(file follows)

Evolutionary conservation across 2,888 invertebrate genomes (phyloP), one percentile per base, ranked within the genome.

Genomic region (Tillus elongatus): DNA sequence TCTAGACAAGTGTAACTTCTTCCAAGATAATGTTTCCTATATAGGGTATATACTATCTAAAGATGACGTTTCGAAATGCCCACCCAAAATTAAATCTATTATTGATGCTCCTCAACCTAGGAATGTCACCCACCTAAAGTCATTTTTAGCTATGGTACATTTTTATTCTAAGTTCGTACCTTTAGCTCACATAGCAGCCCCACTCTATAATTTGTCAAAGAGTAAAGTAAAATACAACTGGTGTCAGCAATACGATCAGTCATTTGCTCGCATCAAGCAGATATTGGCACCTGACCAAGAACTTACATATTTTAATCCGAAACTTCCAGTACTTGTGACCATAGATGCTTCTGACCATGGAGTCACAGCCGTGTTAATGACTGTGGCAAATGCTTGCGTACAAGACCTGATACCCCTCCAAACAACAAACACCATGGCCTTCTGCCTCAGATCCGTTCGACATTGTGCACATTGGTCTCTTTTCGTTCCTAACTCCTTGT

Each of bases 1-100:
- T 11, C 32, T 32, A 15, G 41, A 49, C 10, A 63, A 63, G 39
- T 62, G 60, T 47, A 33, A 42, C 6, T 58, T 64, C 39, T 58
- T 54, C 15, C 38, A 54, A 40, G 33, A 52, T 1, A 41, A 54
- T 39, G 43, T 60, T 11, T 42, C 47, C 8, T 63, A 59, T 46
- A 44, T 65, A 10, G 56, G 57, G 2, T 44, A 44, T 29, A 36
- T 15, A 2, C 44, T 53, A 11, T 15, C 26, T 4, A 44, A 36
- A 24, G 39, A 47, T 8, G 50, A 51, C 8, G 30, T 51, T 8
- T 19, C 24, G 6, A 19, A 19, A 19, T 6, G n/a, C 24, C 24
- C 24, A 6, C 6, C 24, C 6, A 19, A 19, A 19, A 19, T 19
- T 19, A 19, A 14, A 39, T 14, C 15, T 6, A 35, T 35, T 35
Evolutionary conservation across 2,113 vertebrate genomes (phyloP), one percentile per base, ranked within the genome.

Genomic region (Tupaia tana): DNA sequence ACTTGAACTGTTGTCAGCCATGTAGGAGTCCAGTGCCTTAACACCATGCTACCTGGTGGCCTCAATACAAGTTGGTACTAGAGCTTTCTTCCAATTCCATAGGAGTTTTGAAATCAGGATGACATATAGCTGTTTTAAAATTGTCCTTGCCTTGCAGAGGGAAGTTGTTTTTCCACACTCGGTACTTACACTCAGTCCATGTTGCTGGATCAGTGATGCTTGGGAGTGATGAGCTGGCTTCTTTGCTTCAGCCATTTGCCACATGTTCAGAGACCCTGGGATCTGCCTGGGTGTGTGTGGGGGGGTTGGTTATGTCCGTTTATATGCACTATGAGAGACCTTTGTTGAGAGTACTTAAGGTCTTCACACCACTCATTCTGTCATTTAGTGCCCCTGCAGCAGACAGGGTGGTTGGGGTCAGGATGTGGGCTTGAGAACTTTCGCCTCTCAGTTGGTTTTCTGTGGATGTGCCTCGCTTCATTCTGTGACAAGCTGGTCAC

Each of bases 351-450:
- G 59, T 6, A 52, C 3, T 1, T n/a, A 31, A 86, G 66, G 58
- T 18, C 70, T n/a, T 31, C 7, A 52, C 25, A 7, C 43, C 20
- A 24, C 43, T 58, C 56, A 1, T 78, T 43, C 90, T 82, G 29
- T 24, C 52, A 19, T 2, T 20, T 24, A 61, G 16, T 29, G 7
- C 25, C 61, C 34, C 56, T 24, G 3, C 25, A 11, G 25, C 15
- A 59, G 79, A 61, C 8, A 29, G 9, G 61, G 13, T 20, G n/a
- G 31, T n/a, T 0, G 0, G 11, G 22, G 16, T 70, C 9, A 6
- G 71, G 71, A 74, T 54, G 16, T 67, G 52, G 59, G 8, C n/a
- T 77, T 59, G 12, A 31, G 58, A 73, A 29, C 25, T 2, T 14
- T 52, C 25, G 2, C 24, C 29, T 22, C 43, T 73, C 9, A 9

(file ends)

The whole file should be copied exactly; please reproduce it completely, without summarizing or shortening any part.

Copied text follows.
Evolutionary conservation across 2,888 invertebrate genomes (phyloP), one percentile per base, ranked within the genome.

Genomic region (Tillus elongatus): DNA sequence TCTAGACAAGTGTAACTTCTTCCAAGATAATGTTTCCTATATAGGGTATATACTATCTAAAGATGACGTTTCGAAATGCCCACCCAAAATTAAATCTATTATTGATGCTCCTCAACCTAGGAATGTCACCCACCTAAAGTCATTTTTAGCTATGGTACATTTTTATTCTAAGTTCGTACCTTTAGCTCACATAGCAGCCCCACTCTATAATTTGTCAAAGAGTAAAGTAAAATACAACTGGTGTCAGCAATACGATCAGTCATTTGCTCGCATCAAGCAGATATTGGCACCTGACCAAGAACTTACATATTTTAATCCGAAACTTCCAGTACTTGTGACCATAGATGCTTCTGACCATGGAGTCACAGCCGTGTTAATGACTGTGGCAAATGCTTGCGTACAAGACCTGATACCCCTCCAAACAACAAACACCATGGCCTTCTGCCTCAGATCCGTTCGACATTGTGCACATTGGTCTCTTTTCGTTCCTAACTCCTTGT

Each of bases 1-100:
- T 11, C 32, T 32, A 15, G 41, A 49, C 10, A 63, A 63, G 39
- T 62, G 60, T 47, A 33, A 42, C 6, T 58, T 64, C 39, T 58
- T 54, C 15, C 38, A 54, A 40, G 33, A 52, T 1, A 41, A 54
- T 39, G 43, T 60, T 11, T 42, C 47, C 8, T 63, A 59, T 46
- A 44, T 65, A 10, G 56, G 57, G 2, T 44, A 44, T 29, A 36
- T 15, A 2, C 44, T 53, A 11, T 15, C 26, T 4, A 44, A 36
- A 24, G 39, A 47, T 8, G 50, A 51, C 8, G 30, T 51, T 8
- T 19, C 24, G 6, A 19, A 19, A 19, T 6, G n/a, C 24, C 24
- C 24, A 6, C 6, C 24, C 6, A 19, A 19, A 19, A 19, T 19
- T 19, A 19, A 14, A 39, T 14, C 15, T 6, A 35, T 35, T 35
Evolutionary conservation across 2,113 vertebrate genomes (phyloP), one percentile per base, ranked within the genome.

Genomic region (Tupaia tana): DNA sequence ACTTGAACTGTTGTCAGCCATGTAGGAGTCCAGTGCCTTAACACCATGCTACCTGGTGGCCTCAATACAAGTTGGTACTAGAGCTTTCTTCCAATTCCATAGGAGTTTTGAAATCAGGATGACATATAGCTGTTTTAAAATTGTCCTTGCCTTGCAGAGGGAAGTTGTTTTTCCACACTCGGTACTTACACTCAGTCCATGTTGCTGGATCAGTGATGCTTGGGAGTGATGAGCTGGCTTCTTTGCTTCAGCCATTTGCCACATGTTCAGAGACCCTGGGATCTGCCTGGGTGTGTGTGGGGGGGTTGGTTATGTCCGTTTATATGCACTATGAGAGACCTTTGTTGAGAGTACTTAAGGTCTTCACACCACTCATTCTGTCATTTAGTGCCCCTGCAGCAGACAGGGTGGTTGGGGTCAGGATGTGGGCTTGAGAACTTTCGCCTCTCAGTTGGTTTTCTGTGGATGTGCCTCGCTTCATTCTGTGACAAGCTGGTCAC

Each of bases 351-450:
- G 59, T 6, A 52, C 3, T 1, T n/a, A 31, A 86, G 66, G 58
- T 18, C 70, T n/a, T 31, C 7, A 52, C 25, A 7, C 43, C 20
- A 24, C 43, T 58, C 56, A 1, T 78, T 43, C 90, T 82, G 29
- T 24, C 52, A 19, T 2, T 20, T 24, A 61, G 16, T 29, G 7
- C 25, C 61, C 34, C 56, T 24, G 3, C 25, A 11, G 25, C 15
- A 59, G 79, A 61, C 8, A 29, G 9, G 61, G 13, T 20, G n/a
- G 31, T n/a, T 0, G 0, G 11, G 22, G 16, T 70, C 9, A 6
- G 71, G 71, A 74, T 54, G 16, T 67, G 52, G 59, G 8, C n/a
- T 77, T 59, G 12, A 31, G 58, A 73, A 29, C 25, T 2, T 14
- T 52, C 25, G 2, C 24, C 29, T 22, C 43, T 73, C 9, A 9